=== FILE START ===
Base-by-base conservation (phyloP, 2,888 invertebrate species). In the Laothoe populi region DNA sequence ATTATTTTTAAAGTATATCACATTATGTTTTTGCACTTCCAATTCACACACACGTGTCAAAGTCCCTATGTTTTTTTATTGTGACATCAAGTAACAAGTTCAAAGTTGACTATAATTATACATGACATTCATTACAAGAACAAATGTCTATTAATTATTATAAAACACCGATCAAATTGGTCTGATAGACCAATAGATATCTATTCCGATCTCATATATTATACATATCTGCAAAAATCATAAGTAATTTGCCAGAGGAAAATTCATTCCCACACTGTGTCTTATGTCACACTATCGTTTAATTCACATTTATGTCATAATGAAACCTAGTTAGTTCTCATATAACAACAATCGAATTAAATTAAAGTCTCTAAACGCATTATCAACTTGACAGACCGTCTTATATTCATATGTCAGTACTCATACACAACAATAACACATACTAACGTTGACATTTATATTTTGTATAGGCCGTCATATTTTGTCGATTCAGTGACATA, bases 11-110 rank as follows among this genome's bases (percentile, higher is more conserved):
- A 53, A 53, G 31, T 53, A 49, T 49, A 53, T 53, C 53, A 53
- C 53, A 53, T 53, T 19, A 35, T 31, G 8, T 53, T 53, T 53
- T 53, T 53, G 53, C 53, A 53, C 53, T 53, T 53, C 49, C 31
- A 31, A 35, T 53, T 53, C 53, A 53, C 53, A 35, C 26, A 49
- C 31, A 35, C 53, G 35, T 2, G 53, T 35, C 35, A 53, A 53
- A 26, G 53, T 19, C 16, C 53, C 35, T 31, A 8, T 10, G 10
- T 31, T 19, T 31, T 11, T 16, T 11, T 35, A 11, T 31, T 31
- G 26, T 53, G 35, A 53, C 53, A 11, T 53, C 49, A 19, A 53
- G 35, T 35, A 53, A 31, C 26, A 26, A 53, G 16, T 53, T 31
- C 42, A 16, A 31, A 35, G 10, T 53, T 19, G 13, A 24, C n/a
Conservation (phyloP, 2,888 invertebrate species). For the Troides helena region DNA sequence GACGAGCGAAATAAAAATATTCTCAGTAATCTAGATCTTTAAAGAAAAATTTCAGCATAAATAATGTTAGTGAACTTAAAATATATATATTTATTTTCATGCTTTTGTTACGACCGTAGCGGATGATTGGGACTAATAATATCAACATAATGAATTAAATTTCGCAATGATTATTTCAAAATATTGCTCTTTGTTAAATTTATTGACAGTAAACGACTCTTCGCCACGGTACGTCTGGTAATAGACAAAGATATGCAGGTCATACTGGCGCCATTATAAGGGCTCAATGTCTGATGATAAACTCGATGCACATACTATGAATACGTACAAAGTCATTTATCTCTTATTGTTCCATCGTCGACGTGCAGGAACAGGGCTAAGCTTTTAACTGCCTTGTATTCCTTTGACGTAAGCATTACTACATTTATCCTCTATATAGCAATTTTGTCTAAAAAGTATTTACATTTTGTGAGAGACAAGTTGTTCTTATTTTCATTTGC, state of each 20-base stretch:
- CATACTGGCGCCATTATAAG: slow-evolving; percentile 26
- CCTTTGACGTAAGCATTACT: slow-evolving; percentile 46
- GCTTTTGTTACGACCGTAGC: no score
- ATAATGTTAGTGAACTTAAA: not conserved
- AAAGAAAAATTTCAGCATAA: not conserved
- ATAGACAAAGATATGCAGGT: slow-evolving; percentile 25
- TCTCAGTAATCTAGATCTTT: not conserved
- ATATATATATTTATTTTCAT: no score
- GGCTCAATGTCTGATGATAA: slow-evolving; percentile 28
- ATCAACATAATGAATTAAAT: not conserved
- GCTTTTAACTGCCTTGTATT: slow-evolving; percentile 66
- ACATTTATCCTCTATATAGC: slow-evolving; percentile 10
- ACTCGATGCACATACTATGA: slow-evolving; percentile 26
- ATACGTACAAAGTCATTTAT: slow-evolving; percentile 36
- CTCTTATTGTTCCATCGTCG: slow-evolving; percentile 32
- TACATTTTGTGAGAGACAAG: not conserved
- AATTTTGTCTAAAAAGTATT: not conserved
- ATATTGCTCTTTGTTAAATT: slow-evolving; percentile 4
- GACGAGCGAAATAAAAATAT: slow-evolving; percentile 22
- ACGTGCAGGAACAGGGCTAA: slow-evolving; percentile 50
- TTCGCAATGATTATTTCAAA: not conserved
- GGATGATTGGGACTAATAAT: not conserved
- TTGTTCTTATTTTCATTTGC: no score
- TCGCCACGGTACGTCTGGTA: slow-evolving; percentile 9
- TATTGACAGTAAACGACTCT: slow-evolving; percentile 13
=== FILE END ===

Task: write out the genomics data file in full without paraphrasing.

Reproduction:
Base-by-base conservation (phyloP, 2,888 invertebrate species). In the Laothoe populi region DNA sequence ATTATTTTTAAAGTATATCACATTATGTTTTTGCACTTCCAATTCACACACACGTGTCAAAGTCCCTATGTTTTTTTATTGTGACATCAAGTAACAAGTTCAAAGTTGACTATAATTATACATGACATTCATTACAAGAACAAATGTCTATTAATTATTATAAAACACCGATCAAATTGGTCTGATAGACCAATAGATATCTATTCCGATCTCATATATTATACATATCTGCAAAAATCATAAGTAATTTGCCAGAGGAAAATTCATTCCCACACTGTGTCTTATGTCACACTATCGTTTAATTCACATTTATGTCATAATGAAACCTAGTTAGTTCTCATATAACAACAATCGAATTAAATTAAAGTCTCTAAACGCATTATCAACTTGACAGACCGTCTTATATTCATATGTCAGTACTCATACACAACAATAACACATACTAACGTTGACATTTATATTTTGTATAGGCCGTCATATTTTGTCGATTCAGTGACATA, bases 11-110 rank as follows among this genome's bases (percentile, higher is more conserved):
- A 53, A 53, G 31, T 53, A 49, T 49, A 53, T 53, C 53, A 53
- C 53, A 53, T 53, T 19, A 35, T 31, G 8, T 53, T 53, T 53
- T 53, T 53, G 53, C 53, A 53, C 53, T 53, T 53, C 49, C 31
- A 31, A 35, T 53, T 53, C 53, A 53, C 53, A 35, C 26, A 49
- C 31, A 35, C 53, G 35, T 2, G 53, T 35, C 35, A 53, A 53
- A 26, G 53, T 19, C 16, C 53, C 35, T 31, A 8, T 10, G 10
- T 31, T 19, T 31, T 11, T 16, T 11, T 35, A 11, T 31, T 31
- G 26, T 53, G 35, A 53, C 53, A 11, T 53, C 49, A 19, A 53
- G 35, T 35, A 53, A 31, C 26, A 26, A 53, G 16, T 53, T 31
- C 42, A 16, A 31, A 35, G 10, T 53, T 19, G 13, A 24, C n/a
Conservation (phyloP, 2,888 invertebrate species). For the Troides helena region DNA sequence GACGAGCGAAATAAAAATATTCTCAGTAATCTAGATCTTTAAAGAAAAATTTCAGCATAAATAATGTTAGTGAACTTAAAATATATATATTTATTTTCATGCTTTTGTTACGACCGTAGCGGATGATTGGGACTAATAATATCAACATAATGAATTAAATTTCGCAATGATTATTTCAAAATATTGCTCTTTGTTAAATTTATTGACAGTAAACGACTCTTCGCCACGGTACGTCTGGTAATAGACAAAGATATGCAGGTCATACTGGCGCCATTATAAGGGCTCAATGTCTGATGATAAACTCGATGCACATACTATGAATACGTACAAAGTCATTTATCTCTTATTGTTCCATCGTCGACGTGCAGGAACAGGGCTAAGCTTTTAACTGCCTTGTATTCCTTTGACGTAAGCATTACTACATTTATCCTCTATATAGCAATTTTGTCTAAAAAGTATTTACATTTTGTGAGAGACAAGTTGTTCTTATTTTCATTTGC, state of each 20-base stretch:
- CATACTGGCGCCATTATAAG: slow-evolving; percentile 26
- CCTTTGACGTAAGCATTACT: slow-evolving; percentile 46
- GCTTTTGTTACGACCGTAGC: no score
- ATAATGTTAGTGAACTTAAA: not conserved
- AAAGAAAAATTTCAGCATAA: not conserved
- ATAGACAAAGATATGCAGGT: slow-evolving; percentile 25
- TCTCAGTAATCTAGATCTTT: not conserved
- ATATATATATTTATTTTCAT: no score
- GGCTCAATGTCTGATGATAA: slow-evolving; percentile 28
- ATCAACATAATGAATTAAAT: not conserved
- GCTTTTAACTGCCTTGTATT: slow-evolving; percentile 66
- ACATTTATCCTCTATATAGC: slow-evolving; percentile 10
- ACTCGATGCACATACTATGA: slow-evolving; percentile 26
- ATACGTACAAAGTCATTTAT: slow-evolving; percentile 36
- CTCTTATTGTTCCATCGTCG: slow-evolving; percentile 32
- TACATTTTGTGAGAGACAAG: not conserved
- AATTTTGTCTAAAAAGTATT: not conserved
- ATATTGCTCTTTGTTAAATT: slow-evolving; percentile 4
- GACGAGCGAAATAAAAATAT: slow-evolving; percentile 22
- ACGTGCAGGAACAGGGCTAA: slow-evolving; percentile 50
- TTCGCAATGATTATTTCAAA: not conserved
- GGATGATTGGGACTAATAAT: not conserved
- TTGTTCTTATTTTCATTTGC: no score
- TCGCCACGGTACGTCTGGTA: slow-evolving; percentile 9
- TATTGACAGTAAACGACTCT: slow-evolving; percentile 13